The first time my father played tennis with Frank McAllister, it was a cool, sunny, the-best-of-summer-is-yet-to-come afternoon in the middle of May. The McAllisters had moved to the neighborhood six months earlier, into a three-bedroom, split-level, single-car-garage ranch identical to ours, and joined the tennis club before it even got warm enough to play. As soon as my father saw Frank hitting practice balls in the frigid spring weather he decided that he’d found a new and noteworthy opponent. Frank was a broad-chested man with short, red hair, pale eyebrows, and pale legs, and his face when he played turned red and wide as a beefsteak tomato, the freckles on it standing out like seeds.

“That guy looks all right,” my father told me, pointing at him unsubtlely with his racket. “Might even pose a challenge.” The thing about my father was that he had no perspective whatsoever on his own game. He thought he was a fair player who compensated for his less than stellar fitness with a strong intellectual grasp of the sport. None of this was true, but it took me years to figure it out.

“Please don’t ever play with that guy,” is what I said to my father at the time. I recognized Mr. McAllister from a drug and alcohol presentation he’d made at my high school earlier that year.

Alix Ohlin

Alix Ohlin is writer-in-residence at Portsmouth Abbey School in Rhode Island. Her first novel, The Missing Person, will be published by Knopf next year.

Q&A by Hannah Tinti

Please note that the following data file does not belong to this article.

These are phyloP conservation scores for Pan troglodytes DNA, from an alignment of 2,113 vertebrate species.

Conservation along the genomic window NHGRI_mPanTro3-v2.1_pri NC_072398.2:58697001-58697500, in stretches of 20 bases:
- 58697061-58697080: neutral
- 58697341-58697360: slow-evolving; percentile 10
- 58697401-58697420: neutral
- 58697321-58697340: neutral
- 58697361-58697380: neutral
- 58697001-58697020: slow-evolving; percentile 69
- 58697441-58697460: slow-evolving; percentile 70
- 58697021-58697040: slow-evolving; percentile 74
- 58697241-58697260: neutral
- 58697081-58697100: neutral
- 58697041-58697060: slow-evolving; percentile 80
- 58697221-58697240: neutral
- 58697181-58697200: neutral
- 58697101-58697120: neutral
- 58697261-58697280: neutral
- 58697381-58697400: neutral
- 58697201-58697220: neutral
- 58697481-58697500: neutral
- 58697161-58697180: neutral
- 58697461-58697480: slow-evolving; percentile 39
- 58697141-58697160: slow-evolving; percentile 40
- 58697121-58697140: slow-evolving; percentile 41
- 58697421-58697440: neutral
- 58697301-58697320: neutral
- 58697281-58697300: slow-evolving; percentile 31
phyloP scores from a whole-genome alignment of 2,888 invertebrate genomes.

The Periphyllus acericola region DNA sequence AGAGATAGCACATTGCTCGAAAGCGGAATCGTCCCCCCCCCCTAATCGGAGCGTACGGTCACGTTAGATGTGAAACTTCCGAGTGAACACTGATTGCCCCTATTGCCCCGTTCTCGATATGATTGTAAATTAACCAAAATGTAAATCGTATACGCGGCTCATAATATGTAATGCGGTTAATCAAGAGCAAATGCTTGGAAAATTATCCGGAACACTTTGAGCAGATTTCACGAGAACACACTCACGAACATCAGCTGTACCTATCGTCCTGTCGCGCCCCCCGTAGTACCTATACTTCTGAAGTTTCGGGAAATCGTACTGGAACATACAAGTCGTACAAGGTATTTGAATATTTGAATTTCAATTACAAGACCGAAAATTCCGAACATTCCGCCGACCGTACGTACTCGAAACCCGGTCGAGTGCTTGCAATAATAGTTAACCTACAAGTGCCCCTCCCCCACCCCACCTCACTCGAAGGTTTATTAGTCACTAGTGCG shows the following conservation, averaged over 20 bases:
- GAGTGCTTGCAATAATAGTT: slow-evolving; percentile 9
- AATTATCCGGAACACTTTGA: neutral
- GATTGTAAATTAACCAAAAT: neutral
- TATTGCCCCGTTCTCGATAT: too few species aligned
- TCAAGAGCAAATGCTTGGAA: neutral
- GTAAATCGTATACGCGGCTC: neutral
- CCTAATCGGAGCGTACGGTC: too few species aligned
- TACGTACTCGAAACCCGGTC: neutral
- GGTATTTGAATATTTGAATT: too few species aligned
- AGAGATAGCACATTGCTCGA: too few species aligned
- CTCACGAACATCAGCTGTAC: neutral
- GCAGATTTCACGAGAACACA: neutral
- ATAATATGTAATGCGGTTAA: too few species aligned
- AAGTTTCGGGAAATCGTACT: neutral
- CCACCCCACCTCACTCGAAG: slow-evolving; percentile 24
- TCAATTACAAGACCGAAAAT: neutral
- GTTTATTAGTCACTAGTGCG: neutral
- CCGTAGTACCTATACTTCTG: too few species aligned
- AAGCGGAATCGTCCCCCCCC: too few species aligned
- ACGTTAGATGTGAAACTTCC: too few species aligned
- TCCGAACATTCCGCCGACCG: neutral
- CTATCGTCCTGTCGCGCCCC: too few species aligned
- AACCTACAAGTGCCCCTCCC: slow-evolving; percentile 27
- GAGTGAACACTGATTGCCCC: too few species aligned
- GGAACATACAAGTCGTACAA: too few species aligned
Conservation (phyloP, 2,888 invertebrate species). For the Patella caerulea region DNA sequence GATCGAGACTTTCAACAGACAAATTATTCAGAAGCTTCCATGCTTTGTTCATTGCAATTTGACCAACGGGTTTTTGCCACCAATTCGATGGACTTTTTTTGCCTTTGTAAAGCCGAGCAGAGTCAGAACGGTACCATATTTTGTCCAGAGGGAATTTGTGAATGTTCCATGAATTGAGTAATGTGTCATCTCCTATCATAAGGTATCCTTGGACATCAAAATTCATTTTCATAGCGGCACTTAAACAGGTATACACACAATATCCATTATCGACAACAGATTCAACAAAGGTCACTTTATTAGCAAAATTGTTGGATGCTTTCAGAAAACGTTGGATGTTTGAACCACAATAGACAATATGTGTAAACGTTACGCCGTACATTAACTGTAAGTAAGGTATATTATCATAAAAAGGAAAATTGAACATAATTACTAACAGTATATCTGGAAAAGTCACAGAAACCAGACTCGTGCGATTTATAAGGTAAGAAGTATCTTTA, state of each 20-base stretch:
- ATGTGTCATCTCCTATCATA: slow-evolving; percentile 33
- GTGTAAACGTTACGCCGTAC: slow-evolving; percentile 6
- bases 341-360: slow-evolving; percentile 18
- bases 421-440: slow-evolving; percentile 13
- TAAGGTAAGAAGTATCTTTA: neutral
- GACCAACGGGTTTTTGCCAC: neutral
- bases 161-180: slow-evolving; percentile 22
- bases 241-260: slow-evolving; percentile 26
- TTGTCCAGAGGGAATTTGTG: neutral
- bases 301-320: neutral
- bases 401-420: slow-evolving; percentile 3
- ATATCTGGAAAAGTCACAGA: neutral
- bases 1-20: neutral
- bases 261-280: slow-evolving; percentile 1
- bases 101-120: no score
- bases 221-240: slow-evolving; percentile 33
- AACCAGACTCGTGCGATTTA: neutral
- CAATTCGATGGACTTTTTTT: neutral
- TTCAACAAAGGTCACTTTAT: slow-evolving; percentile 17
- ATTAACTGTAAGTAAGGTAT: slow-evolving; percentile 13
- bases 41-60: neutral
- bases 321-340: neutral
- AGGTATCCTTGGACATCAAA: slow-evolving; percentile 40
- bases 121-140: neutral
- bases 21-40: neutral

HT: Where did the idea for this story come from?
AO: In real life, my father does play tennis, and at one time he had a nemesis, a man whose relentless capacity to win made him into a mythological figure in our family. Recently I happened to run into one of the nemesis’ children, and we got to discussing the past, and I discovered that their family had no memory of this supposedly massive rivalry. In fact my father, when questioned, didn’t remember much about it either. The whole thing was pretty much a fiction. I realized that the idea of a tennis nemesis existed purely for the storytelling pleasure of my siblings and myself, and I decided to write a story about that kind of mythology, how it can bind members of a family to one another and to their shared past.
HT: Do you play tennis regularly? If so, how long have you been playing for? Why did you choose to write a story about this game?
AO: I don’t play at all. I’m unbelievably bad at any sport that involves hand-eye coordination, use of a stick or ball or bat, or even keeping score. Which basically cuts out everything except jogging. I’ve always liked watching tennis on TV, though, and other members of my family play, so I know at least a tiny bit about it. Writing a story about tennis is the closest I’ll ever get to participating in the sport, so I enjoyed that.
HT: The setting of the suburbs plays such a key role in “The Tennis Partner”. Did you grow up in the suburbs? How do you think it plays into the theme of your work?
AO: I’m from the suburbs, and I used to hate to write about it, as if I thought it weren’t dignified or sophisticated or intellectual enough. My early stories were all about young urbanites living dark, important lives in dark, important cities, and they were all terrible. These days I’ve come around to accepting my suburban past, and to writing about it freely. With “The Tennis Partner,” since I was writing a story about a son paying tribute to a father, I thought I would also take the occasion to pay tribute to the suburbs, and what life there is like—by turns humorous and tragic but also, ultimately, kind of sweet.
HT: How long did it take you to complete this story?
AO: I wrote the first draft of this story, which is pretty close to the final version, in a smooth, easy three-day period. I wish my writing were always like that, but it usually isn’t.
HT: What are you working on now?
AO: I just finished going through the edits of my novel, The Missing Person, which will be published next year, and I’m writing new stories for a collection that will be published the year after that.